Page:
Tutorial Title: Meta-learning
Prof. Christophe Giraud-Carrier
Brigham Young University
Department of Computer Science
This tutorial is about meta-learning. The primary goal of meta-learning is the understanding of the interaction between the mechanism of learning and the concrete contexts in which that mechanism is applicable. Meta-learning differs from base-learning in the scope of the level of adaptation. Whereas learning at the base-level focuses on accumulating experience on a specific learning task (e.g., credit rating, medical diagnosis, mine-rock discrimination, fraud detection, etc.), learning at the meta-level is concerned with accumulating experience on the performance of multiple applications of a learning system.
In order to “cross the chiasm” and allow machine learning and data mining algorithms to be more widely used outside research labs, our community must be able to design robust systems that offer support to practitioners. Current machine learning/data mining tools are only as powerful/useful as their users. One main aim of current research in the community is to develop meta-learning assistants, able to deal with the increasing number of models and techniques, and give advice dynamically on such issues as model selection and method combination.
Over the past few years, much work has been done in the area, scattered across journals and conferences. There is added value in bringing interested researchers and practitioners together around a tutorial that describes the state-of-the-art and highlights avenues of future work.
With its focus on applications of machine learning, ICMLA provides a natural setting for this tutorial. It is hoped that academics will be encouraged to pursue research in this important area, that practitioners will be encouraged to join the effort by sharing requirements, and that software developers will see an opportunity to enrich their tools by integrating meta-learning assistants in their systems.
The following material can be covered in a tutorial of about 2 hours. A full set of slides will be made available to participants, together with an extensive bibliography. I will address the following topics:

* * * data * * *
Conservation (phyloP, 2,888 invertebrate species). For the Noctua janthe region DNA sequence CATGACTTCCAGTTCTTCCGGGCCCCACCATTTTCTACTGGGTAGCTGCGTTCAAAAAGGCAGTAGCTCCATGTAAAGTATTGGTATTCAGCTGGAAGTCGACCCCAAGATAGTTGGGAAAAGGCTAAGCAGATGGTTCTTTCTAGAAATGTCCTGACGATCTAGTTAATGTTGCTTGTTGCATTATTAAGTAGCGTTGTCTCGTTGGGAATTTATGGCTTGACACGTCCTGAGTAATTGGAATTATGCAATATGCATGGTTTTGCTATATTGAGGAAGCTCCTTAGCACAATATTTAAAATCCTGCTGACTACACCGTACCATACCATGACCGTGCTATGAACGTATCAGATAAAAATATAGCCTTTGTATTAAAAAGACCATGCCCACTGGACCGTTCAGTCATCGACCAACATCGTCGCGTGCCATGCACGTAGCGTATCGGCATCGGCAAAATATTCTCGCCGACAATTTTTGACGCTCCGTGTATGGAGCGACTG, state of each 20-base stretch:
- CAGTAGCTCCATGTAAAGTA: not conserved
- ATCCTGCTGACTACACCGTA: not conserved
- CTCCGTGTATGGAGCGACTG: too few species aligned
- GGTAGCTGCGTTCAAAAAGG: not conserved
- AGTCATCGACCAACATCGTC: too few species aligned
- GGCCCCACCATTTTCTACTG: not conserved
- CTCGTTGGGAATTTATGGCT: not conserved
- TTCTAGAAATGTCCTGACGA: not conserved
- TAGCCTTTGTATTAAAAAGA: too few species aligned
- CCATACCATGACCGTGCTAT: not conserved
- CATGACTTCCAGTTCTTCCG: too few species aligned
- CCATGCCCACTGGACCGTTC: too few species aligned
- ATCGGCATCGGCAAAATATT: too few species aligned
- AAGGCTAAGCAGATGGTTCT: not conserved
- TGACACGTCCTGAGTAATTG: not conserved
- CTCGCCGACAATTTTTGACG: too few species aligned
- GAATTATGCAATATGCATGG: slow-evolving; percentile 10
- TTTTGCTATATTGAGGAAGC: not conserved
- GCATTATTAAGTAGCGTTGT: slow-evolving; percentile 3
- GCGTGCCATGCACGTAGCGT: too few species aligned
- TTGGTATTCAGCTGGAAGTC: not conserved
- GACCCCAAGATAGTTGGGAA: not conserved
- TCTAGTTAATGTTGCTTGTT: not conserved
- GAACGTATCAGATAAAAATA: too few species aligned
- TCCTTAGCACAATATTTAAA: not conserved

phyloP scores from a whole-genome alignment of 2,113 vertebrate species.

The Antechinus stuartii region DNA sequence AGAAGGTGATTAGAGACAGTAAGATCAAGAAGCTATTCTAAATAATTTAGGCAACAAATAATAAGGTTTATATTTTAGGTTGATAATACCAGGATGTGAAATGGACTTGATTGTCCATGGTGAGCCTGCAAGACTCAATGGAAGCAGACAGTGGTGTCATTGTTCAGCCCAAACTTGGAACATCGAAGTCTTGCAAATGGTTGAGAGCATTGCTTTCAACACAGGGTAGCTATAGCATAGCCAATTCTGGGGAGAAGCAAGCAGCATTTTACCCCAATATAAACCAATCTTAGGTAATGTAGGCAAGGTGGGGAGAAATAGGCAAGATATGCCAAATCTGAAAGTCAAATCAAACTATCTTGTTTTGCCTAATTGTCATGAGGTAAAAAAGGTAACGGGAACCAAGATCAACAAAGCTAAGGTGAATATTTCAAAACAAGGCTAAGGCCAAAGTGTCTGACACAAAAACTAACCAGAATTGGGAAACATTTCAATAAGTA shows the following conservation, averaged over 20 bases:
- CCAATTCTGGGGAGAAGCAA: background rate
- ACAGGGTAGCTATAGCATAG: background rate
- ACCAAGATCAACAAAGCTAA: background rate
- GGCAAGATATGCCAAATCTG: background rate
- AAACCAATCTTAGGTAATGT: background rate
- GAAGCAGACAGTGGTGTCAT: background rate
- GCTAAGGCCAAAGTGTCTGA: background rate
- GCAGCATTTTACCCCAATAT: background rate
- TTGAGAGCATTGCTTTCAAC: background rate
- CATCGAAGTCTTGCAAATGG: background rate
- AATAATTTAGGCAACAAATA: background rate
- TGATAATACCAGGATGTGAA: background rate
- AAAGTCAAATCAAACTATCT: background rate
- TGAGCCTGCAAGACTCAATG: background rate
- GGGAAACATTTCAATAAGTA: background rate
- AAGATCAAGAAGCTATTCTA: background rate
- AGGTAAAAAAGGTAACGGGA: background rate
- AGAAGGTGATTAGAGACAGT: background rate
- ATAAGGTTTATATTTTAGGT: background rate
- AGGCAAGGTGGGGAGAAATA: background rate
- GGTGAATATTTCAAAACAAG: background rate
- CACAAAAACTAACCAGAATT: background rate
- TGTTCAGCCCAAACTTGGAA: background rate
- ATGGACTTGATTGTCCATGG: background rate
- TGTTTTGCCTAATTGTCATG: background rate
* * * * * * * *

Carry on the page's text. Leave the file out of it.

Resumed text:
1. A brief history of past efforts in understanding learning mechanisms
2. What is meta-learning and why does it matter?
Model combination vs. model selection
No Free Lunch
3. Meta-learning for model selection
From domain to model class to algorithm
Statistical and information-theoretic meta-features
5. The road ahead
Algorithm characterization and clustering
Bio Sketch of Dr. Christophe Giraud-Carrier:
Dr Giraud-Carrier is an Associate Professor in the Department of Computer Science at Brigham Young University. Prior to coming to BYU in 2004, he was Senior Manager at ELCA, a Swiss IT services company, where his responsibilities included the capitalization of Data Mining expertise, responses to tenders and the management of various projects for companies, local governments and NGOs. Prior to ELCA, Dr Giraud-Carrier was Senior Lecturer in the Department of Computer Science at the University of Bristol, where he founded and led the Machine Learning Research Group. Christophe received the B.S., M.S., and Ph.D. in Computer Science at Brigham Young University in 1991, 1993, and 1994, respectively.
Dr Giraud-Carrier is the director of BYU's Data Mining Lab. From 1998 to 2001, he led the ESPRIT METAL Project, Europe's first long-term research project on metalearning. He has organized workshops on metalearning at both ICML, ECML and IJCNN since 1999. He is a co-author of the first book dedicated to metalearning: Metalearning: Applications to Data Mining by Springer, 2008